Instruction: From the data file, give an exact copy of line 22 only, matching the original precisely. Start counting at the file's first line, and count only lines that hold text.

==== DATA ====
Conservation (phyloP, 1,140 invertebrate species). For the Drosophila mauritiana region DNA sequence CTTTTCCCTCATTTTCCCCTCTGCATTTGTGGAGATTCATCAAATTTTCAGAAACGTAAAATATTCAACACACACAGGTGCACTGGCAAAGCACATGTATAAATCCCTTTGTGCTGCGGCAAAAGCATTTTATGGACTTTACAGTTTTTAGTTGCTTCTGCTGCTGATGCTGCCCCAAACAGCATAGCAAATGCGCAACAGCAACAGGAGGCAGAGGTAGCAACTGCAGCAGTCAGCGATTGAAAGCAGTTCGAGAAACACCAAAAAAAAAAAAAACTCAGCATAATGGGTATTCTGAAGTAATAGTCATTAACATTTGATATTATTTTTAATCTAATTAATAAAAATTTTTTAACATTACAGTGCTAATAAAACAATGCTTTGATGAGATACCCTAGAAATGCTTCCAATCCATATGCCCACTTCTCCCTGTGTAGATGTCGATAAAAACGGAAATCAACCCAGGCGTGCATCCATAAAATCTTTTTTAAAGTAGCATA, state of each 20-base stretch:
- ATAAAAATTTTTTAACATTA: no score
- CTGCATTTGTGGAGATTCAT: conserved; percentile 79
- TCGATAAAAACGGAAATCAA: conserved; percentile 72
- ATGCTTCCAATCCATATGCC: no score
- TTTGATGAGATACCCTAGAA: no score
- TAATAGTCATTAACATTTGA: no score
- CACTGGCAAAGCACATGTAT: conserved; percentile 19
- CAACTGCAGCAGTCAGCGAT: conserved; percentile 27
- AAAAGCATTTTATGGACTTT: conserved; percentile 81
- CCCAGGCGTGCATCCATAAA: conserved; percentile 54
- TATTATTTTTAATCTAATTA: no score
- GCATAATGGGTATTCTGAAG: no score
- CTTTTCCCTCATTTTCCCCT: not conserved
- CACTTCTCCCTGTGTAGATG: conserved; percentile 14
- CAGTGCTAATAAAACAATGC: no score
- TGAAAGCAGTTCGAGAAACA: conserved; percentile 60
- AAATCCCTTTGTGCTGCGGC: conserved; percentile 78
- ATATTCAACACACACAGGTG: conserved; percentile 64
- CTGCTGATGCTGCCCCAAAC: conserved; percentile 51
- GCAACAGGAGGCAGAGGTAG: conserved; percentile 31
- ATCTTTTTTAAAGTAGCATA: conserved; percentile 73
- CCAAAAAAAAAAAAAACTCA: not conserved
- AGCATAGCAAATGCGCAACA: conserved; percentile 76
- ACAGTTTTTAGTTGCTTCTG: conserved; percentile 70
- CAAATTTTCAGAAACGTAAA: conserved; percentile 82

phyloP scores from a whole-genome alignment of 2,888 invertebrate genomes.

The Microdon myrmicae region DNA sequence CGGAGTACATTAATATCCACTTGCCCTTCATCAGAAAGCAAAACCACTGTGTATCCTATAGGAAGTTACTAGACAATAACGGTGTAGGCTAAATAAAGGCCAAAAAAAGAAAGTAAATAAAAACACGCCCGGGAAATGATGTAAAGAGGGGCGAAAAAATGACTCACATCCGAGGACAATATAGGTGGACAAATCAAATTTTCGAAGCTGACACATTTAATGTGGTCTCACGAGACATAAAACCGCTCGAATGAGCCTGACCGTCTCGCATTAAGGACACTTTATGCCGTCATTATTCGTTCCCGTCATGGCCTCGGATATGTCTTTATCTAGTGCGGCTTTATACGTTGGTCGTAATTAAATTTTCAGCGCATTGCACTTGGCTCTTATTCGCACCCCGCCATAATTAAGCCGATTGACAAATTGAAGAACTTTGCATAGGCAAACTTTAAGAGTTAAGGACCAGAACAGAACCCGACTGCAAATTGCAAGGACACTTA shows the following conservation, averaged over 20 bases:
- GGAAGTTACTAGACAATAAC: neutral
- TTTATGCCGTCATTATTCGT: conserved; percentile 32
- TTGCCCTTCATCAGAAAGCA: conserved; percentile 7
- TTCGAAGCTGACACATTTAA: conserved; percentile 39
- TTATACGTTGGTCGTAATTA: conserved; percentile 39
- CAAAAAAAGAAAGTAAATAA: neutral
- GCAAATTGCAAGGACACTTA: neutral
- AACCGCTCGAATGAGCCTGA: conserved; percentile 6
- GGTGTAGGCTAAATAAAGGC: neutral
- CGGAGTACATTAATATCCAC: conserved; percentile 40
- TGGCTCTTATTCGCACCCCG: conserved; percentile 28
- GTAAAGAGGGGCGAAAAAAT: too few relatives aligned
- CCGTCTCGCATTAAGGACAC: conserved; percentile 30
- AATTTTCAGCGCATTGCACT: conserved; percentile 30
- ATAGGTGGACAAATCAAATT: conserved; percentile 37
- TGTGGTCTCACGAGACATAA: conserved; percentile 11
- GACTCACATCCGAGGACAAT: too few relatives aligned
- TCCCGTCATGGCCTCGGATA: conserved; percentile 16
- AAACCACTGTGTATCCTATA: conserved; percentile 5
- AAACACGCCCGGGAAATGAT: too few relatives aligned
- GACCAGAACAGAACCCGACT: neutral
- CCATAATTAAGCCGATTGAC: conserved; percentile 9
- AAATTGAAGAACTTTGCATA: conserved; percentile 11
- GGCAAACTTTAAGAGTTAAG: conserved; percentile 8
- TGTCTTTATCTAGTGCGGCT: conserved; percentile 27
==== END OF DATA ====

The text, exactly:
- ATCTTTTTTAAAGTAGCATA: conserved; percentile 73